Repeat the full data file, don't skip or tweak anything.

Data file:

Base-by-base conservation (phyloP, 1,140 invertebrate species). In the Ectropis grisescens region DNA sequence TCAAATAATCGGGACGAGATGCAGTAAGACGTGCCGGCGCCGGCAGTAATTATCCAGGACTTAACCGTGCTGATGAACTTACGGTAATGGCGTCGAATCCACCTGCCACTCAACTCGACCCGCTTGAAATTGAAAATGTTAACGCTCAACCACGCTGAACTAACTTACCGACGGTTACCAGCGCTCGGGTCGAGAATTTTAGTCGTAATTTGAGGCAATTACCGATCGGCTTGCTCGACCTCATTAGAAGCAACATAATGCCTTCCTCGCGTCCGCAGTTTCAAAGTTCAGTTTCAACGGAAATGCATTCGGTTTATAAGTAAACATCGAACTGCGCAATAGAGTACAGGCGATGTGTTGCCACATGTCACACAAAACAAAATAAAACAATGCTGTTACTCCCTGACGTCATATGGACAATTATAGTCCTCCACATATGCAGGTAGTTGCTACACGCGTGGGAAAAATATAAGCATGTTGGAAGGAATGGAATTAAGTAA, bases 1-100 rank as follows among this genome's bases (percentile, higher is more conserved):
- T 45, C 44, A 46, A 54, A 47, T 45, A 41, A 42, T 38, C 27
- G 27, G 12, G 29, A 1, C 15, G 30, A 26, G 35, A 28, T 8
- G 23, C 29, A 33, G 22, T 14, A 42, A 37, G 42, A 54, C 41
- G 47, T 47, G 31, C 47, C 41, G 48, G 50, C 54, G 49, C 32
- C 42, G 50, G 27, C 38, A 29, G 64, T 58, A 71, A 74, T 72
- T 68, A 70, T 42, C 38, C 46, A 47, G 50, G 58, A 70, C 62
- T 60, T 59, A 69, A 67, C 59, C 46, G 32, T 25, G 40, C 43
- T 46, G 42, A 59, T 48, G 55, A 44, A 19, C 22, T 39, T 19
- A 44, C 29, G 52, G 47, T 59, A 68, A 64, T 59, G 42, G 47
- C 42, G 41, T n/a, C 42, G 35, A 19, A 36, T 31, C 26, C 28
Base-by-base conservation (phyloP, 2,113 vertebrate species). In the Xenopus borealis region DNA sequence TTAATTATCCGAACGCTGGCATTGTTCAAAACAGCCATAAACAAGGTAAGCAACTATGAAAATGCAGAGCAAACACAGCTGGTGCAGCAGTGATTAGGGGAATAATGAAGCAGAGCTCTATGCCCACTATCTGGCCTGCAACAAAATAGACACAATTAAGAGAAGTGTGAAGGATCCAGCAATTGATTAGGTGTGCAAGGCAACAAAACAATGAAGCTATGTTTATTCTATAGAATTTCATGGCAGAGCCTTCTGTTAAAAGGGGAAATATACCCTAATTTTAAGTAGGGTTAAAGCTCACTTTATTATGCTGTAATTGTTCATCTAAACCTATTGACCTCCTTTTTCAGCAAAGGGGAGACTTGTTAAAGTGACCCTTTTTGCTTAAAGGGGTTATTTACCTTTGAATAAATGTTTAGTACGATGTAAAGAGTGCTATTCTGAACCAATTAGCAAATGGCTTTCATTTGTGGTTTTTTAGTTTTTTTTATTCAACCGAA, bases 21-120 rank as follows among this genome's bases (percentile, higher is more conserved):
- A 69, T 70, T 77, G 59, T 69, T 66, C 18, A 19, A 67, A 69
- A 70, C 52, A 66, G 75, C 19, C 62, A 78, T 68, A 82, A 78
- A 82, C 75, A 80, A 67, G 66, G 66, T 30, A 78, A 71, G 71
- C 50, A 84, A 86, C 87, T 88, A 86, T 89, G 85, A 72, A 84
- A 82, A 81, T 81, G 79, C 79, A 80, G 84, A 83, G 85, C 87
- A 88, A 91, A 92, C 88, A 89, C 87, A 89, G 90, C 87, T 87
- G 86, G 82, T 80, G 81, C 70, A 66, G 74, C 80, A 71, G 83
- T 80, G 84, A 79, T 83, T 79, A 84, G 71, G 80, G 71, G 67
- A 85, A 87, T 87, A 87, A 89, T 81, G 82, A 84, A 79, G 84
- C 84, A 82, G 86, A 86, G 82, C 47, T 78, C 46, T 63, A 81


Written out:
Base-by-base conservation (phyloP, 1,140 invertebrate species). In the Ectropis grisescens region DNA sequence TCAAATAATCGGGACGAGATGCAGTAAGACGTGCCGGCGCCGGCAGTAATTATCCAGGACTTAACCGTGCTGATGAACTTACGGTAATGGCGTCGAATCCACCTGCCACTCAACTCGACCCGCTTGAAATTGAAAATGTTAACGCTCAACCACGCTGAACTAACTTACCGACGGTTACCAGCGCTCGGGTCGAGAATTTTAGTCGTAATTTGAGGCAATTACCGATCGGCTTGCTCGACCTCATTAGAAGCAACATAATGCCTTCCTCGCGTCCGCAGTTTCAAAGTTCAGTTTCAACGGAAATGCATTCGGTTTATAAGTAAACATCGAACTGCGCAATAGAGTACAGGCGATGTGTTGCCACATGTCACACAAAACAAAATAAAACAATGCTGTTACTCCCTGACGTCATATGGACAATTATAGTCCTCCACATATGCAGGTAGTTGCTACACGCGTGGGAAAAATATAAGCATGTTGGAAGGAATGGAATTAAGTAA, bases 1-100 rank as follows among this genome's bases (percentile, higher is more conserved):
- T 45, C 44, A 46, A 54, A 47, T 45, A 41, A 42, T 38, C 27
- G 27, G 12, G 29, A 1, C 15, G 30, A 26, G 35, A 28, T 8
- G 23, C 29, A 33, G 22, T 14, A 42, A 37, G 42, A 54, C 41
- G 47, T 47, G 31, C 47, C 41, G 48, G 50, C 54, G 49, C 32
- C 42, G 50, G 27, C 38, A 29, G 64, T 58, A 71, A 74, T 72
- T 68, A 70, T 42, C 38, C 46, A 47, G 50, G 58, A 70, C 62
- T 60, T 59, A 69, A 67, C 59, C 46, G 32, T 25, G 40, C 43
- T 46, G 42, A 59, T 48, G 55, A 44, A 19, C 22, T 39, T 19
- A 44, C 29, G 52, G 47, T 59, A 68, A 64, T 59, G 42, G 47
- C 42, G 41, T n/a, C 42, G 35, A 19, A 36, T 31, C 26, C 28
Base-by-base conservation (phyloP, 2,113 vertebrate species). In the Xenopus borealis region DNA sequence TTAATTATCCGAACGCTGGCATTGTTCAAAACAGCCATAAACAAGGTAAGCAACTATGAAAATGCAGAGCAAACACAGCTGGTGCAGCAGTGATTAGGGGAATAATGAAGCAGAGCTCTATGCCCACTATCTGGCCTGCAACAAAATAGACACAATTAAGAGAAGTGTGAAGGATCCAGCAATTGATTAGGTGTGCAAGGCAACAAAACAATGAAGCTATGTTTATTCTATAGAATTTCATGGCAGAGCCTTCTGTTAAAAGGGGAAATATACCCTAATTTTAAGTAGGGTTAAAGCTCACTTTATTATGCTGTAATTGTTCATCTAAACCTATTGACCTCCTTTTTCAGCAAAGGGGAGACTTGTTAAAGTGACCCTTTTTGCTTAAAGGGGTTATTTACCTTTGAATAAATGTTTAGTACGATGTAAAGAGTGCTATTCTGAACCAATTAGCAAATGGCTTTCATTTGTGGTTTTTTAGTTTTTTTTATTCAACCGAA, bases 21-120 rank as follows among this genome's bases (percentile, higher is more conserved):
- A 69, T 70, T 77, G 59, T 69, T 66, C 18, A 19, A 67, A 69
- A 70, C 52, A 66, G 75, C 19, C 62, A 78, T 68, A 82, A 78
- A 82, C 75, A 80, A 67, G 66, G 66, T 30, A 78, A 71, G 71
- C 50, A 84, A 86, C 87, T 88, A 86, T 89, G 85, A 72, A 84
- A 82, A 81, T 81, G 79, C 79, A 80, G 84, A 83, G 85, C 87
- A 88, A 91, A 92, C 88, A 89, C 87, A 89, G 90, C 87, T 87
- G 86, G 82, T 80, G 81, C 70, A 66, G 74, C 80, A 71, G 83
- T 80, G 84, A 79, T 83, T 79, A 84, G 71, G 80, G 71, G 67
- A 85, A 87, T 87, A 87, A 89, T 81, G 82, A 84, A 79, G 84
- C 84, A 82, G 86, A 86, G 82, C 47, T 78, C 46, T 63, A 81